Fiona Rutherford published in Bloomberg on March 17, 2023 an article about the dangers of medical tourism.  Many of the arguments against medical tourism are issues that have long been known about medical tourism.  However, there are some twists.  Many have probably heard about the 4 Americans who traveled to Mexico only to be kidnapped, with two individuals being killed.

One of them was traveling to receive a tummy tuck, also known as abdominoplasty, removes excess fat and excess skin from the abdomen while repairing the abdominal wall, if necessary.  She points out that this procedure was once again among the top surgical cosmetic procedures in 2021, according to the latest US statistics from The Aesthetic Society.

Millions of US residents travel abroad each year seeking health-care services, swelling the ranks of medical tourists in a search for cheaper deals, often in neighboring countries like Mexico and Canada but also Colombia, Dominican Republic, Turkey, and others.  The author points out the obvious appeal to jumping on a plane and getting an elective procedure done for less than half of a comparable procedures in the US.

Another attraction is that surgeons abroad appear more willing to combine surgeries. A “Mommy Makeover” — typically breast surgery and a tummy tuck — might for instance get added to a Brazilian butt lift, in which fat is transferred to the buttocks to create an hourglass figure.  Dr. Kenneth Hughes never combines procedures that will result in greater than a 6 hour surgery, as longer surgeries have been associated with greater risks of blood clot, hypothermia, infection, and others.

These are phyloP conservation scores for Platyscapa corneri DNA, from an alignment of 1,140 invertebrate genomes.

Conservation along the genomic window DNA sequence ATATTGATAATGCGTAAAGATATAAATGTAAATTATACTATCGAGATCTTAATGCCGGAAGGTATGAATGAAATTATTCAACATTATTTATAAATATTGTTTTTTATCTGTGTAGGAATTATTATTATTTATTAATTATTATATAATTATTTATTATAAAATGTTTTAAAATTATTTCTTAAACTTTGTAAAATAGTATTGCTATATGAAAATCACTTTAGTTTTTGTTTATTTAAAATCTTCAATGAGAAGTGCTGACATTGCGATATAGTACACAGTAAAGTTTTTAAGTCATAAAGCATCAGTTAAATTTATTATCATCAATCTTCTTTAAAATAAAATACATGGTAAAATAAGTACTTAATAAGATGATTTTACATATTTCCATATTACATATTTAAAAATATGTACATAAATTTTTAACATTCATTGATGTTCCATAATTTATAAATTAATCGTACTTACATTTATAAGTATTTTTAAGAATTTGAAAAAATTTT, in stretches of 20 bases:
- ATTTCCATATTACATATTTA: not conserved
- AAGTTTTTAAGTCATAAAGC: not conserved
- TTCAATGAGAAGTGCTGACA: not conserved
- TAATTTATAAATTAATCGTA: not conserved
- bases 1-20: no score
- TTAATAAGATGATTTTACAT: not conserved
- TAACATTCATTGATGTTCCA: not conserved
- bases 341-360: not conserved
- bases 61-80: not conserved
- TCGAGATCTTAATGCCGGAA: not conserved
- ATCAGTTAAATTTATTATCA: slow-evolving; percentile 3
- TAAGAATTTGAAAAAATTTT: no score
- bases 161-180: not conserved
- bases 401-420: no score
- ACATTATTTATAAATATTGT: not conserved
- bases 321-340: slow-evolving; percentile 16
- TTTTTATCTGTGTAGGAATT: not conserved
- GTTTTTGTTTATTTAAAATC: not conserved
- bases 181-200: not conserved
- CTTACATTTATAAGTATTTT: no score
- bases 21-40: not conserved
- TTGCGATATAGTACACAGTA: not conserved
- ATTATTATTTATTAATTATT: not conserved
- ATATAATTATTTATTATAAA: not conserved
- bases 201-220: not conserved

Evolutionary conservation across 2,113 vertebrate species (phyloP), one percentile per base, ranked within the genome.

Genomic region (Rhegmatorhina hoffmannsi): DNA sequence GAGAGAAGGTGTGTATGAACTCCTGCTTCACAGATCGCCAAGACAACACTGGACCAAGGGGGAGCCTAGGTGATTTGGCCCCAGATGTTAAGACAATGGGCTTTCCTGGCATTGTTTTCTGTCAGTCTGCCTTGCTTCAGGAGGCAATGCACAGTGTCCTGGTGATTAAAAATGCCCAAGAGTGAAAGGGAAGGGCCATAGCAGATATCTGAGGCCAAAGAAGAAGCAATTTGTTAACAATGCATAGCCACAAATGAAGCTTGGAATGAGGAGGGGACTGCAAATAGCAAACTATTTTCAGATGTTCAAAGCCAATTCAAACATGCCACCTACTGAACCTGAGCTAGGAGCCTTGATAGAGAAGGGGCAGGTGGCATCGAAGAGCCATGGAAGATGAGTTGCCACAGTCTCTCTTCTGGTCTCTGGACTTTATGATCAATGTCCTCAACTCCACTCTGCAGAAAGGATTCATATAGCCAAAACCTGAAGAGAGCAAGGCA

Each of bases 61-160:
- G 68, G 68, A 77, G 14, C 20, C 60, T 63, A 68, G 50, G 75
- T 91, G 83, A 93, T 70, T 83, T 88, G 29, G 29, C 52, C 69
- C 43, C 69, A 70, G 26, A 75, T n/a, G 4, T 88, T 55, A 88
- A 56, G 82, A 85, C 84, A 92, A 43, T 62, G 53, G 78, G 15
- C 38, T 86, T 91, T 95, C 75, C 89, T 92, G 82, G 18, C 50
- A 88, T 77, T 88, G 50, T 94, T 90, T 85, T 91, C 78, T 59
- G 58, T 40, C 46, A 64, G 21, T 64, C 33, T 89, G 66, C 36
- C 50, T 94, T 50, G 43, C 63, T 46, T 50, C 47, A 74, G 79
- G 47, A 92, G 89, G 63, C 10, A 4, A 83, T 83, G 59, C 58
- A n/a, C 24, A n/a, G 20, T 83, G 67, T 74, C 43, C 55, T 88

There’s also the danger of picking unknown locations, as illustrated by the recent kidnapping in Mexico. Obviously, this inherently unknown element can make visitors or tourists more susceptible to crimes of various sorts.
There is also the issue of rare and invasive infections in other countries that were brought to the US for US doctors to deal with these serious medical complications.

But things can go wrong at home as well. Florida, for example, is dealing with some high-volume surgery centers that have become known as Brazilian buttlift mills. These centers offer a Brazilian Butt Lift procedure at bargain prices by squeezing in as many clients as possible, often compromising quality.

While reporting on this topic, the author of the article was struck by just how confusing the regulation of cosmetic surgery is. For one, just because a doctor uses the title “board certified,” doesn’t mean they have the skills to carry out the surgery safely.  The surgery should be performed by a plastic surgeon board certified by the American Board of Plastic Surgery.  There are no other certifying boards of this same standard.